'India-backed varsity in former Taliban base a breakthrough'

'India-backed varsity in former Taliban base a breakthrough'

The establishment of war-torn Afghanistan's first agriculture university with India's help in the former Taliban stronghold of Kandahar is a breakthrough in Indo-Afghan strategic partnership, External Affairs Minister Salman Khurshid has said.

"For India, a strong, prosperous and economically independent Afghanistan is a strategic priority and a key element of our Strategic Partnership Agreement," said Khurshid, who returned last night from Kandahar after inaugurating the Afghan National Agricultural Sciences and Technology University (ANASTU) in the sprawling Tarnak farm.

"We, therefore, see our participation in this Agriculture University project as an important activity of the India- Afghanistan strategic partnership," he said.

Interestingly, the Tarnak farm was al-Qaeda chief Osama bin Laden's main Afghan residence during much of the late 1990s. From there he oversaw al-Qaeda's plot to fly hijacked airliners into the World Trade Centre in New York and Pentagon in Washington in an attack that killed nearly 3,000 people.

Khurshid noted that India has already offered 614 agricultural scholarships for Afghan students who are presently being trained at Indian agriculture institutes. He hoped that many of those being trained in India would one day return as professors to ANASTU in which India has invested up to USD 8 million.

About 80 per cent of Afghan people depends on agriculture for livelihood. Also, nearly 60 per cent of GDP of the country is from the farm sector which still lacks modern agriculture practices.

Khurshid said Afghan President Hamid Karzai treats the agriculture university as an "extremely important legacy issue for him."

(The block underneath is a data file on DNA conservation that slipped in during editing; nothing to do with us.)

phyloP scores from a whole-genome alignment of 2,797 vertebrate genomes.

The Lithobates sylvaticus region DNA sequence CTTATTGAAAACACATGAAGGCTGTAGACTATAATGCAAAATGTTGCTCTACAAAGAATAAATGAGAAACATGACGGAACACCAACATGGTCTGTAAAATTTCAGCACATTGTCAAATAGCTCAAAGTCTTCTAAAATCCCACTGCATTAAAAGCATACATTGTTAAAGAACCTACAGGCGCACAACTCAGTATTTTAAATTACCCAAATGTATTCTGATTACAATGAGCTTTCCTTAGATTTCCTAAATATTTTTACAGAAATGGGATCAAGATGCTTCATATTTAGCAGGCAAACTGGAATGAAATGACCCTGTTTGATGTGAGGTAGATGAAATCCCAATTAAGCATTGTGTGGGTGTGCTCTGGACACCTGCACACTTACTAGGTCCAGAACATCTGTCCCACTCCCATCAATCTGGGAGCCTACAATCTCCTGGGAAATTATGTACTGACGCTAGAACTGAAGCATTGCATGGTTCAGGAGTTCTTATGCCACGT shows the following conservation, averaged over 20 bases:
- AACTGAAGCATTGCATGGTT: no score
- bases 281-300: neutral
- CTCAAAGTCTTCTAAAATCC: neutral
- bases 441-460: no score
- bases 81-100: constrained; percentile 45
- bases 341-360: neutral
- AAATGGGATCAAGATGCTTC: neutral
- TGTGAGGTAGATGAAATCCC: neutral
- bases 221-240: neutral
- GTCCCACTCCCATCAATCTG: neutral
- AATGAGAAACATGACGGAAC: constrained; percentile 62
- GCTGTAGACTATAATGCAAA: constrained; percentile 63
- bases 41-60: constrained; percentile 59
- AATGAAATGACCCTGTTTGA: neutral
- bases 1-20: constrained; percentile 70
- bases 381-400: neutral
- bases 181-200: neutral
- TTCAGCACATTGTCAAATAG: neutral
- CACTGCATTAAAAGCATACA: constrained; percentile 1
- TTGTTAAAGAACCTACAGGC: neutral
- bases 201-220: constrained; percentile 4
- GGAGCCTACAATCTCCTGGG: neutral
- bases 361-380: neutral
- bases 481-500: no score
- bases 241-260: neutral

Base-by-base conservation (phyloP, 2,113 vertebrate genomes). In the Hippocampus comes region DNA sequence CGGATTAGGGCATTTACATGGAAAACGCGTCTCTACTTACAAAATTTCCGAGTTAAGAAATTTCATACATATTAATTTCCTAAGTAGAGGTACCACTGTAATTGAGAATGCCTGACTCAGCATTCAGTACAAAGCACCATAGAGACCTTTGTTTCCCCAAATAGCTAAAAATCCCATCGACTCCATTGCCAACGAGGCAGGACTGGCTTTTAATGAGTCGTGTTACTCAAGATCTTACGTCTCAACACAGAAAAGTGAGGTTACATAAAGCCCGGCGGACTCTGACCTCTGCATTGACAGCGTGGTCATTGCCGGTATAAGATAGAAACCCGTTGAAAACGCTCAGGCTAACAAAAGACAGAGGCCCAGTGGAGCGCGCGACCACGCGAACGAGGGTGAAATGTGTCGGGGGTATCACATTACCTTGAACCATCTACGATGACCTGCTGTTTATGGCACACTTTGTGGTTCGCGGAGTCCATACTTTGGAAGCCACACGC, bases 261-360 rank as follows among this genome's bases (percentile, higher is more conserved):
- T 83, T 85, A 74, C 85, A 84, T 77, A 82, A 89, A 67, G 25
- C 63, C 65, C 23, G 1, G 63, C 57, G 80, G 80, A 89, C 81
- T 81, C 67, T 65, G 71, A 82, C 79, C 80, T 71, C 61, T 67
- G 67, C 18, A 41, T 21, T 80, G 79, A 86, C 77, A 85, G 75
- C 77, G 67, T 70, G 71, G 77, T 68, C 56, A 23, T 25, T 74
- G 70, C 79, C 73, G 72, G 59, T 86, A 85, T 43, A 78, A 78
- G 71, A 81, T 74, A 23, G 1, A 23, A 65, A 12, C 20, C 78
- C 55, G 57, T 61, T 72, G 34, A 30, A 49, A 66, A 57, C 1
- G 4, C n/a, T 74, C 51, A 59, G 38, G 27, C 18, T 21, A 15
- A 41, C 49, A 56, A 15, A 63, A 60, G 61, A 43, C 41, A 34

The Karzai government has transferred to the university 2,810 acres of land with irrigation facilities.

"Generally it is a very breakthrough step that we have been able to take up in Afghanistan. It is a small beginning because it is a very difficult place both in terms of connectivity and safety and communications," he said.

Khurshid is the first External Affairs Minister to visit Kandahar, the second largest city in Afghanistan, since 1999 when the then minister Jaswant Singh came with three terrorists released in exchange for the hostages of a hijacked Indian Airlines flight.

The plane was hijacked during its flight from Kathmandu to Delhi on December 24 and the crisis ended with the hostages being released on January 1, 2000 in exchange for terrorists Maulana Masood Azhar, Omar Sheikh and Mushtaq Ahmed Zargar.

In his speech at the inauguration of ANASTU yesterday, Khurshid recalled that Jaswant Singh had visited the city in "very difficult, different circumstances".

"I recall that in 1999, my predecessor came to Kandahar in very difficult, very different circumstances," he said.

"So I think, all in all, it was important, critical. He (Karzai) wanted to do it before he lays down office and was very glad that I was able to come," Khurshid said.

Afghanistan is set to hold presidential election on April 5 ahead of the drawdown of US-led troops later this year.

Earlier, speaking to Indian reporters in Kandahar, Karzai said the opening of the agriculture university was a "significant" event in Afghanistan's history.

"India has taken yet one more significant step in helping Afghanistan," he said, noting that India had given aid worth USD 2 billion though it is not a traditional donor. 

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